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Pioneering Cluster II mission celebrates its tenth anniversary

Over the past ten years the satellites have provided an exceptional insight into the largely invisible interaction between the Sun and Earth

The Cluster mission got underway in summer 2000 with the launch of two Russian Soyuz rockets which each took two identical satellites into orbit from the Baikonur Cosmodrome in Kazakhstan. Since then the four satellites of identical design have been testing the effects of the solar wind on the Earth’s magnetic field. Over the past ten years they have provided an exceptional insight into the largely invisible interaction between the Sun and Earth.

Originally the four Cluster satellites were to be put into orbit during the maiden flight of the Ariane 5 rocket in June 1996, but the launch failed. On resumption of the unique Cluster project Airbus Defence and Space was appointed as prime contractor for the development and production of the replica version.

The four Cluster satellites, Rumba, Samba, Salsa and Tango, orbit the Earth in tetrahedron formation. This formation makes it possible to produce a three-dimensional image of how the continuous solar wind, consisting of charged particles or plasma, influences our near-Earth space environment and its protective ‘magnetic bubble’, known as the magnetosphere.

Over the past decade the Cluster II mission has provided us with a wealth of data, enabling a better understanding of the physical processes at play in “space weather”. Cluster has revealed the extreme strength of invisible forces which the plasma exerts on our magnetosphere. The mission has studied how the solar winds penetrate the outer layers of the Earth’s atmosphere. It was discovered that under certain circumstances magnetic whirpools larger than the entire Earth bore into our magnetosphere, injecting their harmful particles. When these solar wind particles reach the Earth’s atmosphere they trigger the sublime glow of the Northern and Southern Lights. Here, too, Cluster has revealed the underlying physical events.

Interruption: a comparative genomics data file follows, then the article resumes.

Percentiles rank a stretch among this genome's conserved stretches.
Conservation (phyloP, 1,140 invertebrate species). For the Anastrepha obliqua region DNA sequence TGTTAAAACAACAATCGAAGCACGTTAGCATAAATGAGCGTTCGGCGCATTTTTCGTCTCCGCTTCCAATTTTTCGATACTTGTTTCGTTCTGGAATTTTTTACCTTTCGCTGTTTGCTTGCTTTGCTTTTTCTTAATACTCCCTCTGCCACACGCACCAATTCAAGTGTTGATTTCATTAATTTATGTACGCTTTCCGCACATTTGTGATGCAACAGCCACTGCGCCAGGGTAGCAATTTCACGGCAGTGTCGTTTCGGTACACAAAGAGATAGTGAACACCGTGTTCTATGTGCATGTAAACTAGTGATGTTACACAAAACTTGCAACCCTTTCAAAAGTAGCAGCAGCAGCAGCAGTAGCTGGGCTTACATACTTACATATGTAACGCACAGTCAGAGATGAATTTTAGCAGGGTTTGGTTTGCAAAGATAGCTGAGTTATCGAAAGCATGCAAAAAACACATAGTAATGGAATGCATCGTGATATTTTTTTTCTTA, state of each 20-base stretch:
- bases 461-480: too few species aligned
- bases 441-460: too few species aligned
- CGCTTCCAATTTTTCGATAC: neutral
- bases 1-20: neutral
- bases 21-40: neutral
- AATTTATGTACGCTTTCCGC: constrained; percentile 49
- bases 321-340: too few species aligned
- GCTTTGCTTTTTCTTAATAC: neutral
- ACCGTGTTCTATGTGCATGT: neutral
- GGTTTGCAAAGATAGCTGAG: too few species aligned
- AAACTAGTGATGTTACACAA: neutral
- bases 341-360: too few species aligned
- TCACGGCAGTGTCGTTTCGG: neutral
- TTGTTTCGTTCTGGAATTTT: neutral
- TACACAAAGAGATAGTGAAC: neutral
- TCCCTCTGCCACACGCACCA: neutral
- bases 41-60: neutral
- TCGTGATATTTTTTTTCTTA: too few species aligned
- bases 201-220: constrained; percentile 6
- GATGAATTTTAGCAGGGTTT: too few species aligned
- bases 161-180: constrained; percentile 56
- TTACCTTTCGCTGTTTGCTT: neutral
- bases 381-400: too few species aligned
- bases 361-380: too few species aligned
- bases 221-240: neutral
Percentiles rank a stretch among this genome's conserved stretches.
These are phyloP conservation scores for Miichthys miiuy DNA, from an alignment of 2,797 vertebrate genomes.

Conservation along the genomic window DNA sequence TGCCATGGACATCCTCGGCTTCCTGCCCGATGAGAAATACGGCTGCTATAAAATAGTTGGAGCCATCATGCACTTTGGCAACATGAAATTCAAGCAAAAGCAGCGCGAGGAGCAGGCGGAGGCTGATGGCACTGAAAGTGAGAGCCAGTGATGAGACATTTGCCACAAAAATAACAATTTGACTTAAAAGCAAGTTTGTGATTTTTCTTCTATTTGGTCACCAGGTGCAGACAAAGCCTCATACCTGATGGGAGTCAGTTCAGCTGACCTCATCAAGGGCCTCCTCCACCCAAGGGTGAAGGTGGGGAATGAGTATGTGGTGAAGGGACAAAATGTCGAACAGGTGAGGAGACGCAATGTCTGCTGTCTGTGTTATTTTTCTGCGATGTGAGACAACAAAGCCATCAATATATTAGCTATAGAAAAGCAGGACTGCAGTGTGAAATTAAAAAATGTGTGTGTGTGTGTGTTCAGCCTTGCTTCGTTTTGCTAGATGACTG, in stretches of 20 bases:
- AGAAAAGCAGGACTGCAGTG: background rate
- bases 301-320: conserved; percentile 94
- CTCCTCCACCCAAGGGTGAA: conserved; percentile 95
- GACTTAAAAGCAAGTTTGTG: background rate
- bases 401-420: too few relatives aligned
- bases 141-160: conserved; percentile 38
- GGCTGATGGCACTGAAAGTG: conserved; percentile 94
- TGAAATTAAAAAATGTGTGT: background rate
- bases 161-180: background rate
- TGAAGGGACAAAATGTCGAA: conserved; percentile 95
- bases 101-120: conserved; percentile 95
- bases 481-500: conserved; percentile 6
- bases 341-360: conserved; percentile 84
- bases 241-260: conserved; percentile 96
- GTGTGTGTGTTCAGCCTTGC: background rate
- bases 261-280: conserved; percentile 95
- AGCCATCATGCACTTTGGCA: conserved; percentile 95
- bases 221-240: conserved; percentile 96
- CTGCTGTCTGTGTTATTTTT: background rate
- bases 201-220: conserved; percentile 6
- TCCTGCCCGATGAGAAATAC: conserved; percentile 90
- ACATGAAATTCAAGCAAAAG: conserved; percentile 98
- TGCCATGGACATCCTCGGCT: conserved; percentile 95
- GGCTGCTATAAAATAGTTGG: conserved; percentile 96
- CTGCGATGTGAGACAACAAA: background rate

Undoubtedly, one of the main highlights of the mission is the first 3D map of the heart of a ubiquitous magnetic process called reconnection. This takes place when magnetic fields collide, releasing energy and enabling previously separated plasmas of electrified gas to mix. Right at the centre of this phenomenon is the ‘null point’. Cluster has delivered the first 3D map of these null points, providing important new information to scientists. During the reconnection event, the magnetic field is twisted into a 500 km-wide tube.

Understanding magnetic reconnection is a major quest in physics. It is responsible for solar flares, enormous solar explosions which can be a billion times more powerful than an atom bomb.

The Cluster Mission represents a major milestone in gaining an insight into space weather and is helping scientists to understand how plasma behaves in different environments. As the four satellites are still in excellent condition, the mission has been extended until 2012.